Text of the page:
The Impact Of Madani-zation On Malaysia’s Economic Planning – Analysis

By , and

Though many print media are suffering from an extended bout of self-imposed censorship, the English language social media has been replete with feedback comments on the latest announcement by Prime Minister Anwar Ibrahim to expand the role of the Malaysian Islamic Development Department (JAKIM) in his effort to enhance the country’s dignity and status.

“Previously, Jakim’s work was to preach, provide training and organise Quran recitation and memorisation competitions with state governments, but Jakim played less of a role in drafting the 12th Malaysia Plan and Madani budget.

“I have instructed that the role of the muftis, scholars or figures in Jakim should be in line with this development so that their input can be beneficial and can raise the dignity and status of the country,” he said in a speech at a national recitation and Quran memorisation competition in Butterworth. (Bernama)

Seen by critics as opportunistic and born out of the desperation of the Pakatan government ahead of the looming state elections, the move raises questions and issues largely ignored by politicians, think tanks, the media and other key stakeholders. 

JAKIM’s current responsibilities include looking after the welfare of the Ummah, regulating the interpretation of Islam that strays away from Ahli Sunnah Wal Jamaah, issuing fatwas relevant to the federal territories, and regulating and overseeing halal issues. 

There has also been a change in JAKIM’s organizational reporting. Previously JAKIM reported to the minister for Islamic affairs within the prime minister’s office. Now JAKIM reports to the Selangor Sultan Sharafuddin Idris Shah,who chairs the Majlis Agama Nasional, under the conference of rulers. This is a very significant change, as responsibility for JAKIM is no longer under the purview of the executive government, but the nation’s rulers.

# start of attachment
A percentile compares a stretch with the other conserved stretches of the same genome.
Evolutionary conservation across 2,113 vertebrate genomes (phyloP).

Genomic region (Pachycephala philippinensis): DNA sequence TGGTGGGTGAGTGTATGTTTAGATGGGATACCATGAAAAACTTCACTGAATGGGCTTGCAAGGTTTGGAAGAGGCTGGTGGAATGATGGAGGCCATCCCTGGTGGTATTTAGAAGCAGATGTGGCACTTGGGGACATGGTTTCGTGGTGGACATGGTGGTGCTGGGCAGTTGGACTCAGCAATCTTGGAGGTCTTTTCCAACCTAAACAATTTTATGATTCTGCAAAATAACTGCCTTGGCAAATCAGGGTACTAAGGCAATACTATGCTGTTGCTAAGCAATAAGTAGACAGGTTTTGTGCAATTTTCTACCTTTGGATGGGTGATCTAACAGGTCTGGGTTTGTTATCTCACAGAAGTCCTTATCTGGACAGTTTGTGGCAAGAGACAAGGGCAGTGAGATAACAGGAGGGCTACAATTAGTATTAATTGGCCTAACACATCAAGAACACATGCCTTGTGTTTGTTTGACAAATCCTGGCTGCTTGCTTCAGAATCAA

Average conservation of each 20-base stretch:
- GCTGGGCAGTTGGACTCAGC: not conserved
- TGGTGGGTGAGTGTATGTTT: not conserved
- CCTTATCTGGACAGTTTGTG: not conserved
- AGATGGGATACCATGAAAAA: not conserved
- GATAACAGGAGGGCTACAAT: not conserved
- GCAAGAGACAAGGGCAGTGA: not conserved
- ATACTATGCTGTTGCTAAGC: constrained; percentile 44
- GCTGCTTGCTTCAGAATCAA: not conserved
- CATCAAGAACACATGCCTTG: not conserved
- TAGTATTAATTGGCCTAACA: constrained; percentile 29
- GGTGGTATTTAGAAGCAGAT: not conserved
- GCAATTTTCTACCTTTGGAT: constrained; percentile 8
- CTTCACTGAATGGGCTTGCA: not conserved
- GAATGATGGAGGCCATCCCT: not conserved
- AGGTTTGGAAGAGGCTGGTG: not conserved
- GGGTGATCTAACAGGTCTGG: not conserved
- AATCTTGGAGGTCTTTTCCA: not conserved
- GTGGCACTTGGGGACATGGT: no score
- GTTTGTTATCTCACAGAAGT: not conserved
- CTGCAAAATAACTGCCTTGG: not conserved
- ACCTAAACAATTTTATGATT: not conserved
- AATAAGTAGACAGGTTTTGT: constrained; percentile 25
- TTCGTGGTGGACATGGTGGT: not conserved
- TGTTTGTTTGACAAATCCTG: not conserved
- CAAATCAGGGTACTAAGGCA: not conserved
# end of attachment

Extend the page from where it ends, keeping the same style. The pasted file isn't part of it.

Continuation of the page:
Here are some other key considerations on JAKIM that need to go into a much needed national discourse on JAKIM and its proper role in the national economy.

  • Among government agencies, JAKIM, since its establishment in 1997 is by some measures the most favored beneficiary of the annual Malaysian budgetary process. In 2018 taxpayers were contributing RM810 million to JAKIM’s operating budget and this had raised concerns as it had ballooned from RM582 in 2011.Since then, the allocations for managing Islamic affairs has increased every year, from RM1.2 billion in 2019 to RM1.3 billion in 2020, RM1.4 billion in 2021 and RM1.5 billion in 2022. 
  • JAKIM’s designated mandate and TOR in the past are to be singularly and specifically confined to religious affairs
  • Although a religious agency to cater to the Muslim population, like other government agencies, JAKIM already provides inputs into national development planning and the budget